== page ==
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Are you going radio ga ga?

By [email protected] - 25th August 2015 - 10:12

Our consumption of data, the increase in mobile device usage and the evolution of our use of media are all increasing pressure on wireless and fixed networks. Telcos providing these networks must either reinvent themselves as diversified telcos with multiple offerings and new revenue streams or risk descending into a valley of falling revenues, thinner margins and commoditisation. â©

Add to this increasing M&A activity and the roll out of 4G, and itâs clear there is a seismic shift in the industry. This shift demands greater, more detailed and sophisticated planning to deliver increased network capacity and better meet customer needs. â©

Combining next generation network data planning together with customer information and related data is key here, and this is where wireless radio frequency (RF) propagation data comes in. The RF propagation model takes the location of all the masts across a network and describes the reduction in signal strength from distance, transmitter angle, elevation model and building clutter. It can:â©

  • Pinpoint areas where signal is of low strength and network improvements may be required.â©
  • Enhance customer service, as organisations can share accurate maps of their serviceâs area and verify availability for a specific address or location.â©
  • Help with decisions about capacity planning and service optimisation, pinpointing the best locations for masts, small cells and wifiâ©
  • Eliminate âdead zonesâ by providing detailed insight into network performance in real-timeâ©

And it isnât just telcos that need to use this data: other industries are benefitting, too â retailers, for example, are using location to define the best coverage to select a mobile provider. â©

The challengeâ©

There are challenges in the structure and format of many data sets and RF propagation data is no exception. Large, complex data files require specific analytical skills. A lack of accuracy and precision can skew entire data sets. Creating something physical â a map, for example â from something digital (the data) requires linear thinking, the ability to visualise and high-performance tools. It also needs to be real-time, which presents a Big Data challenge.â©

Data within RF planning teams can be time-consuming to produce and held in specialist formats that limit its use elsewhere in the enterprise. Many teams across a wireless telco require access to the output datasets produced by RF propagation models, such as signal strength or quality for specific technologies. Access to an-up-to-date network coverage map is a key requirement. Regulatory compliance, marketing campaigns, responses to sales requests, customer service information and emergency planning are all areas where current information about the companyâs network is critical. â©

Network statistics along with competitive data, customer locations and demographics help all areas of the business make improved decisions, but this can be hindered by professionals in other departments having limited access to engineering data formats and by there being insufficient technical skills to visualise and analyse the data in conjunction with other datasets and BI tools.â©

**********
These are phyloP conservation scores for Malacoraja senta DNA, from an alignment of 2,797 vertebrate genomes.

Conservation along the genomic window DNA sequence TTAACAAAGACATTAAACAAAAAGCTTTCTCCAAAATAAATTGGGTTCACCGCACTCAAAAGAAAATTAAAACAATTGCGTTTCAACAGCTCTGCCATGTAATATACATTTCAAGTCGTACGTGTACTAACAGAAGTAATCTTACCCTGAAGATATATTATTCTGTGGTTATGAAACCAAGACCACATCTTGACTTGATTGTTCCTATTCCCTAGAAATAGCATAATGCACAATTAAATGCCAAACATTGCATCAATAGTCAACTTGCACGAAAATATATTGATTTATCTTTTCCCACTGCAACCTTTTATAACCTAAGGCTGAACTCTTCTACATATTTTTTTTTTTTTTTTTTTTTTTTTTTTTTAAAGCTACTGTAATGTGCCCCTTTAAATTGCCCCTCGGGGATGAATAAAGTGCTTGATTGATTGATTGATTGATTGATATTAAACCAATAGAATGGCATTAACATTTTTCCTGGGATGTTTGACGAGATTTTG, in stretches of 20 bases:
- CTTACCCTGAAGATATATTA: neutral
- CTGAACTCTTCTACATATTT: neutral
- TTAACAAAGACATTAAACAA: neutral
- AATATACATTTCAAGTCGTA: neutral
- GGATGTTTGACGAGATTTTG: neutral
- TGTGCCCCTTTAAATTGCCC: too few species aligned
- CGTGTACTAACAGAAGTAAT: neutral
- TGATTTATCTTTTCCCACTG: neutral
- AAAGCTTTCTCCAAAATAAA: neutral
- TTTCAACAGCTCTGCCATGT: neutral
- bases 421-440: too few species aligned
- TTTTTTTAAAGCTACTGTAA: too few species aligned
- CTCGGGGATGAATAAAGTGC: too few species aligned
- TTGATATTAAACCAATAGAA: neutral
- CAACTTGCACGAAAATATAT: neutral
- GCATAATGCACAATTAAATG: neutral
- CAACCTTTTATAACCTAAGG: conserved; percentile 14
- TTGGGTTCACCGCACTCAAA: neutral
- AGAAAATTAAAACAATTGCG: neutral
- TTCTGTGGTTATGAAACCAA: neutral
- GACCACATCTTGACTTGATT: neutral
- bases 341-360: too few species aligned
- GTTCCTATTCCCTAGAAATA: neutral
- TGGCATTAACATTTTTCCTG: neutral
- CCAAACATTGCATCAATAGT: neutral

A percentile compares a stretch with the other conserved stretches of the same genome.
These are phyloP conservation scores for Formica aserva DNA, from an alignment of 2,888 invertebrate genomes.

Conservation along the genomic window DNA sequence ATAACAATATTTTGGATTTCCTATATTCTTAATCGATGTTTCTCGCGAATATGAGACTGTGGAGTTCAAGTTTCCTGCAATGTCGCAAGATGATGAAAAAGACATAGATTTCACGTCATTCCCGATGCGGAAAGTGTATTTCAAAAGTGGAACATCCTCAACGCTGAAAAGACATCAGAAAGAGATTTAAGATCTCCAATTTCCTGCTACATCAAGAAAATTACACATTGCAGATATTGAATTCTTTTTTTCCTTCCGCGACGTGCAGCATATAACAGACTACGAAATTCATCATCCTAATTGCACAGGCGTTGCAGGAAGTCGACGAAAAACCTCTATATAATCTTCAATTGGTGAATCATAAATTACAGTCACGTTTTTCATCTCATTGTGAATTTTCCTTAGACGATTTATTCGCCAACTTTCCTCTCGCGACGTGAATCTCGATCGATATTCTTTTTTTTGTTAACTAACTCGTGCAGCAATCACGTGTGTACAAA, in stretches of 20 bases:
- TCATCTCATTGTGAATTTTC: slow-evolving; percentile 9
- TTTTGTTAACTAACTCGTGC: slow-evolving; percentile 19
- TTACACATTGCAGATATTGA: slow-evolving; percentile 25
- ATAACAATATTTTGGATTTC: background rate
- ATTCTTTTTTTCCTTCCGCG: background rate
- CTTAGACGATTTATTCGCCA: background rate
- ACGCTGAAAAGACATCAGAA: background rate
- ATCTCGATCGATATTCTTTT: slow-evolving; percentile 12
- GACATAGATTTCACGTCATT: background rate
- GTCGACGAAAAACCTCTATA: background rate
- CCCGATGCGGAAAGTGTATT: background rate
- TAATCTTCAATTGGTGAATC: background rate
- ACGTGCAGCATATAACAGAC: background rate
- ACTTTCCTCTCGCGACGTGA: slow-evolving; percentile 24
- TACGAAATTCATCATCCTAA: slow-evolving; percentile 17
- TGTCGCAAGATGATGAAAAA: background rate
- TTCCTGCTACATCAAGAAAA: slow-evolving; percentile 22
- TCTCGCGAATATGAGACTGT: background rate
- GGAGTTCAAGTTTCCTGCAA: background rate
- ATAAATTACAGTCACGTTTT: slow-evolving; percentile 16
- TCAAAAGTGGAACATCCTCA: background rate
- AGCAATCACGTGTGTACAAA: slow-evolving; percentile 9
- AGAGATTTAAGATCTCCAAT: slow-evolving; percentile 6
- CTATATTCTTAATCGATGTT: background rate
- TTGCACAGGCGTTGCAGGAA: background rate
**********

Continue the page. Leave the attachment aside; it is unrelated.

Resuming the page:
Solving the issueâ©

In RF planning, digital elevation models can be used with mast locations, signal attenuation models, clutter and land use data to derive signal strength data in a gridded format. The benefit of the compression means that where teams had to work with projects at a sub-regional scale, they can now handle regional markets or national coverage in a single file. â©

Take an example of a Danish digital surface model at 1.6m resolution where 657 files with a disk size of 130Gb can be reduced to a single file of 39Gb. This vastly reduces the management overhead of data, and decision-making is enabled without the presence of artificial boundaries. Smart caching logic means that when the file is viewed, only what is needed is loaded, making the visualisation super-fast. In addition data can be stored at a resolution appropriate for the degree of interest, with higher resolution in urban areas and lower resolution in rural areas. â©

There is also the ability to visualise and inspect the MRR format through web-mapping tools which enables access for business analysts, market analysts and executives. Customer locations can be accurately pinpointed, and network coverage overlaid, along with competitor information to visualise targets for network improvement or retail stores. Further insights can be gained through integrations with BI tools holding customer data. Marketing users can drill down into the data to understand the market penetration for existing customers as well as potential targets for new campaigns. â©

Crucially, these file formats enable businesses to pass on the benefits to their consumers. Visual detail on network strength at a certain location helps them when selecting a mobile operator, and also saves the telco resources in terms of time spent troubleshooting, dealing with complaints or providing PAC codes. â©

These file formats present and analyse valuable information in a precise, accurate and thoughtful way. Optimised for spatial analysis and map display, the data presents businesses with deep intelligence that can be used across different business functions and can ultimately be used to drive a greater customer experience. â©

Another approachâ©

These file formats present and analyse valuable information in a precise, accurate and thoughtful wayâ©

James Brayshaw is vice president location intelligence and spectrum business (MapInfo) EMEA at Pitney Bowes (

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